I was fortunate to recently receive a gift of two quality 'wooden nickels', produced in Canada for T.N.S. member #112, Jérôme Remick. Both were in the original flat rectangular style, on paper thin wood, and issued by Jerry to celebrate Christmas 2000. Jerry tells me that he only had 100 of each design made for 2000 - but he can also get them produced in the familiar (approx. 4cms) round pattern if he wishes to do something different by alternating issue shapes each year.
Tokens and Medals (First Edition 1992). by Stephen P. Alpert and Lawrence E. Elman.
These few brief notes are supplied, as information only, from items that have come across our email desktop in the recent week. Readers are reminded that any consequent dealings between correspondents is of a private nature and we take no responsibility for disagreements between parties.
Emilianno Micalizzi wants to swap coins and banknotes. He has been swapping with quite a few other collectors and is prepared to offer their names as referees to his bona fides. Contact email: firstname.lastname@example.org
Oscar Fonseca has Caribbean and Pan-American regional banknote spares that he wishes to swap or sell. He can be contacted by post:
Box 3701, Managua, Nicaragua. -- or at email: email@example.com
A SPECIAL REQUEST.
The Internet News segment has recently received a request for information about a 1968 2 cent coin variety. It appears that the designer's initials S D (Stuart Devlin) are absent from the reverse of some of these coins. The initials are normally located between the front and back legs of the frilled neck lizard. It has already been noted by the editor's personal observation that varying degrees of clarity are obvious on some 2 cent coins between 1966 - 1980's because of either excessive wear on soft strikes or filled dies but this complete absence of initials on a few of the 1968's has apparently been verified.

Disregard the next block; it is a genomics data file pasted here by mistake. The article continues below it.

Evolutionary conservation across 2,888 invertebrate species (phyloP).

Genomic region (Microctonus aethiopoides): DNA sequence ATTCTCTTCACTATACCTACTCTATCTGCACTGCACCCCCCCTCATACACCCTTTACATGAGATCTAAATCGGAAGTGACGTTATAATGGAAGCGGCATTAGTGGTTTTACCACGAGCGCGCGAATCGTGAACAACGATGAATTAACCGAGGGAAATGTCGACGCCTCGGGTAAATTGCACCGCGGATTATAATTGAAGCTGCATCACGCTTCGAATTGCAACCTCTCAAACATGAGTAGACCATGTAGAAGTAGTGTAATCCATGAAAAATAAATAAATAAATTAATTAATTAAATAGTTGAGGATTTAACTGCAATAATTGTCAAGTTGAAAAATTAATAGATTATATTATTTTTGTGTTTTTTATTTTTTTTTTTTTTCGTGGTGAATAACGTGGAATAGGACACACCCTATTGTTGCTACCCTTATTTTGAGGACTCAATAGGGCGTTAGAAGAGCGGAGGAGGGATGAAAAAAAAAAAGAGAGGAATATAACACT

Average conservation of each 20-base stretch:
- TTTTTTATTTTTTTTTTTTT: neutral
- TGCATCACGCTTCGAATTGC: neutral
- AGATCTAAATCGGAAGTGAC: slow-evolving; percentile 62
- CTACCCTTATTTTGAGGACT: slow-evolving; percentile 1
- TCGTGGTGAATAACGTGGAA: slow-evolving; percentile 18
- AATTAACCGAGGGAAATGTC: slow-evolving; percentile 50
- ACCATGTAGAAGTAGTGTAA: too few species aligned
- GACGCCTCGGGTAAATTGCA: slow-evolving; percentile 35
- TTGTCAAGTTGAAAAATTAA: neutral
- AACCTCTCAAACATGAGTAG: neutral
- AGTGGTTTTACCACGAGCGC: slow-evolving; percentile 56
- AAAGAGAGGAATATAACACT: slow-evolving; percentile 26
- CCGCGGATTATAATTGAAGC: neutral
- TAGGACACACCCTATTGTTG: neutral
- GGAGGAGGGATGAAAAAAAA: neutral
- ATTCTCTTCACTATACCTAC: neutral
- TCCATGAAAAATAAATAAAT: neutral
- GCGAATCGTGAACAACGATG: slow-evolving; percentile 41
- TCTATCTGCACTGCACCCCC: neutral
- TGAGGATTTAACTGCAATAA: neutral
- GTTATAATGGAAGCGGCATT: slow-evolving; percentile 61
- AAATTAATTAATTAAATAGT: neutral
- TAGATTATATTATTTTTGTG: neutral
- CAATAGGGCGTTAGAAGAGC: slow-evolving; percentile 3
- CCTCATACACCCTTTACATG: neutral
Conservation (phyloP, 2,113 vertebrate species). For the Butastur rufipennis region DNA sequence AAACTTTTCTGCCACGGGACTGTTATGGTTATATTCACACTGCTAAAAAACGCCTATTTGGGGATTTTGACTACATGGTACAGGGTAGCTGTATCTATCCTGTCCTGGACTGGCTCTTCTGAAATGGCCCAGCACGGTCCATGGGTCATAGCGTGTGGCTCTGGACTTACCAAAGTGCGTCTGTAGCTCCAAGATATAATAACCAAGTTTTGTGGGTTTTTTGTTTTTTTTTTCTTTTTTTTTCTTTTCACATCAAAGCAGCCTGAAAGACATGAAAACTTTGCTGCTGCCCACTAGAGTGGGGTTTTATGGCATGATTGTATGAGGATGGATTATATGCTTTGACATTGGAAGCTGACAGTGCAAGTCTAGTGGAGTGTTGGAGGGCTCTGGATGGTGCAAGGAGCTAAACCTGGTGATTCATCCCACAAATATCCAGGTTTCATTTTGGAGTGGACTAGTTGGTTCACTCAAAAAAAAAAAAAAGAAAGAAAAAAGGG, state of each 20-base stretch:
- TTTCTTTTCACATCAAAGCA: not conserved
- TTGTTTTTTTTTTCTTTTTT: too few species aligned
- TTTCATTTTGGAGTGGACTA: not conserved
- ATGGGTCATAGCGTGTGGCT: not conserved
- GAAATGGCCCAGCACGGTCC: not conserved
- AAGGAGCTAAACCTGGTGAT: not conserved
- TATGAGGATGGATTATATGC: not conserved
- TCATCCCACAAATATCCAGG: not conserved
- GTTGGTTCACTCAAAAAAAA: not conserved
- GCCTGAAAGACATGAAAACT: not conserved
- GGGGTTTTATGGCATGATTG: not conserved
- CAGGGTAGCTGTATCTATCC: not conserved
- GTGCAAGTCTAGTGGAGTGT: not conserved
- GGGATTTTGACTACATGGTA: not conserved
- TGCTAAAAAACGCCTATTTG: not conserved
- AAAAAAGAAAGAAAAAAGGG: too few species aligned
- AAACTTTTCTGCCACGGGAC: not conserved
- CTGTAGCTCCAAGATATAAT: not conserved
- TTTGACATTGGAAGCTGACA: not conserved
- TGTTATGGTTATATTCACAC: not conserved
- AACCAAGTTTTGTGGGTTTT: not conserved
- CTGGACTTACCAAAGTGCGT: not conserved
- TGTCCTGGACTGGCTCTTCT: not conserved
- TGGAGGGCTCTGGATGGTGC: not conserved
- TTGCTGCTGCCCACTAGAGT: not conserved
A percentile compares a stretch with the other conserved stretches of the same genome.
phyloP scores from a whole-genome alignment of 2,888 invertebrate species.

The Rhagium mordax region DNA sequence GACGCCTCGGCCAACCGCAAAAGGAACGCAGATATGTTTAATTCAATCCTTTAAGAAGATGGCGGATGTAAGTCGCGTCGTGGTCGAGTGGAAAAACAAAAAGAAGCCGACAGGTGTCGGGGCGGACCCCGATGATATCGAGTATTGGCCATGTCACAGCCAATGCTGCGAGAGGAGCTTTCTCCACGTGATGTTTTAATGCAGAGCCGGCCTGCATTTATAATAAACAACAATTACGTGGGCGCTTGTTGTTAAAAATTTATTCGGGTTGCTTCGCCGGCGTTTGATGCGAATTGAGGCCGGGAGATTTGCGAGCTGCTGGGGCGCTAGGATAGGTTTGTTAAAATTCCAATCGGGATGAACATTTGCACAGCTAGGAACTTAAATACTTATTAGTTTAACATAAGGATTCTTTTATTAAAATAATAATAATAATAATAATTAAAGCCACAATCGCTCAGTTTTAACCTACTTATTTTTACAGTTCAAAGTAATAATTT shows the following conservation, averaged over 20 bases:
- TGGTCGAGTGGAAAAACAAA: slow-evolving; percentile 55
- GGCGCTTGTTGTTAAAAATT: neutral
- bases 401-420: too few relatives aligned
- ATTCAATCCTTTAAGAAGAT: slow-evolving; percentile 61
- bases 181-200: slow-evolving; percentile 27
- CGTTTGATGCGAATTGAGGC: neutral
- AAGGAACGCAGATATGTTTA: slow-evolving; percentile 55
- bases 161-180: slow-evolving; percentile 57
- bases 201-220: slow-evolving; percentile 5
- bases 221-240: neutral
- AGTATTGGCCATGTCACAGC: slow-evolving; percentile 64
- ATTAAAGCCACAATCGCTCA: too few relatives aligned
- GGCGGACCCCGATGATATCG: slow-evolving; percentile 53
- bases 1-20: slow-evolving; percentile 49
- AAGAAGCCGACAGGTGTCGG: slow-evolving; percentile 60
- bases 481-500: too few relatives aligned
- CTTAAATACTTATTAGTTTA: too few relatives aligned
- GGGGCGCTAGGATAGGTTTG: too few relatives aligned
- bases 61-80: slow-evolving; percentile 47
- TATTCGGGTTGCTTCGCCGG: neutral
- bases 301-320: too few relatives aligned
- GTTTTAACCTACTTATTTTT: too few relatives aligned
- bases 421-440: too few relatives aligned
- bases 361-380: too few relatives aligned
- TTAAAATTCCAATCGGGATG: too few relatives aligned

any of our members or readers have further information regarding availability of
this mysterious piece the 'Tasmanian Numismatist' editor would be as interested
to hear about it as is our correspondent, Jerry Himelfarb, who can be contacted
Quote - "This is in fact a proven example that the ACGS has graded and Spinks has acknowledged. I've have personally seen two examples and am looking for another. I find it rather curious that only a few collectors in OZ actually know about it. I know one did transact a few years ago at some ridiculous price. I'm looking to get one of my own and am looking for some help. It's not a soft strike or "Filled die as there is no residual material under extreme magnification - this was a die that simply didn't have the initials engraved." - Unquote.
For those collectors of Tokens who occasionally look in our T.N.S. Member #363 Jerry Adams' site (see below) take the time to check out Forrest Stevens' homepage and links: http://users.pullman.com/fjstevens/tokens/org_links.html